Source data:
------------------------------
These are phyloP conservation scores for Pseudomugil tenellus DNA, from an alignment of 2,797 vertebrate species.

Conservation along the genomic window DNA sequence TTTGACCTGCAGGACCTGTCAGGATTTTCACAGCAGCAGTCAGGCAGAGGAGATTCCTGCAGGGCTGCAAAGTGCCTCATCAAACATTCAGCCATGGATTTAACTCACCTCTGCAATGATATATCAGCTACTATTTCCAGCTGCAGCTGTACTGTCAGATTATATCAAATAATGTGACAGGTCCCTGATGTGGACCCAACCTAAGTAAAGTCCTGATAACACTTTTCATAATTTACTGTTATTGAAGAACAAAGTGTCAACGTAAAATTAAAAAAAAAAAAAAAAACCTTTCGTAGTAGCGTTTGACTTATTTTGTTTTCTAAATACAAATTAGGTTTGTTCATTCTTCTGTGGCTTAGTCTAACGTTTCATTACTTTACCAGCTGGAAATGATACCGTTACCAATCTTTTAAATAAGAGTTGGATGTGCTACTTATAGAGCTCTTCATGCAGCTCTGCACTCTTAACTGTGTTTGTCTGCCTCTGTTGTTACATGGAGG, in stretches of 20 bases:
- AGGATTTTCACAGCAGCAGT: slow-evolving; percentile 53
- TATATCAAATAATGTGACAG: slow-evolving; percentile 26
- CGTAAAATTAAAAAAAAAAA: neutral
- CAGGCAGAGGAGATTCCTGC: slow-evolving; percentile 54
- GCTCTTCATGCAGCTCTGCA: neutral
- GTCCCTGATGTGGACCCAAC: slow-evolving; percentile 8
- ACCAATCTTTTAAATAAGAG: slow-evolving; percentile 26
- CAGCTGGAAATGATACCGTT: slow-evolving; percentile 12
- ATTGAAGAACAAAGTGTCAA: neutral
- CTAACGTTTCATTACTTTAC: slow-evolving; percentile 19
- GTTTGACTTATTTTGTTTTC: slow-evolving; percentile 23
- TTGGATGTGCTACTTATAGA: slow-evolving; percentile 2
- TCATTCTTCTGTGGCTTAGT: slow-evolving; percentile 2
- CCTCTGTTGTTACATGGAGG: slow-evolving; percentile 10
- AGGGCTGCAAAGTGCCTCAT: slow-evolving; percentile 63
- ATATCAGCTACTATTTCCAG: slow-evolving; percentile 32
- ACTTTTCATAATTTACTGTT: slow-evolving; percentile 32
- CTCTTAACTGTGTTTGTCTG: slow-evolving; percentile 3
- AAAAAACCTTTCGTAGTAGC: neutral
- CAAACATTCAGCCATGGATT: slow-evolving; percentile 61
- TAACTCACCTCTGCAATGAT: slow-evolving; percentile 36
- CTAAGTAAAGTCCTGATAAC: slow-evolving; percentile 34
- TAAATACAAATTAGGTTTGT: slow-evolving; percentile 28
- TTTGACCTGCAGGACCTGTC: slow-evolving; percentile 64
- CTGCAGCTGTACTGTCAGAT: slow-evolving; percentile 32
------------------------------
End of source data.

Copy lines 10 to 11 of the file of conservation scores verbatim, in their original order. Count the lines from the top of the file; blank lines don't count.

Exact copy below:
- CAGCTGGAAATGATACCGTT: slow-evolving; percentile 12
- ATTGAAGAACAAAGTGTCAA: neutral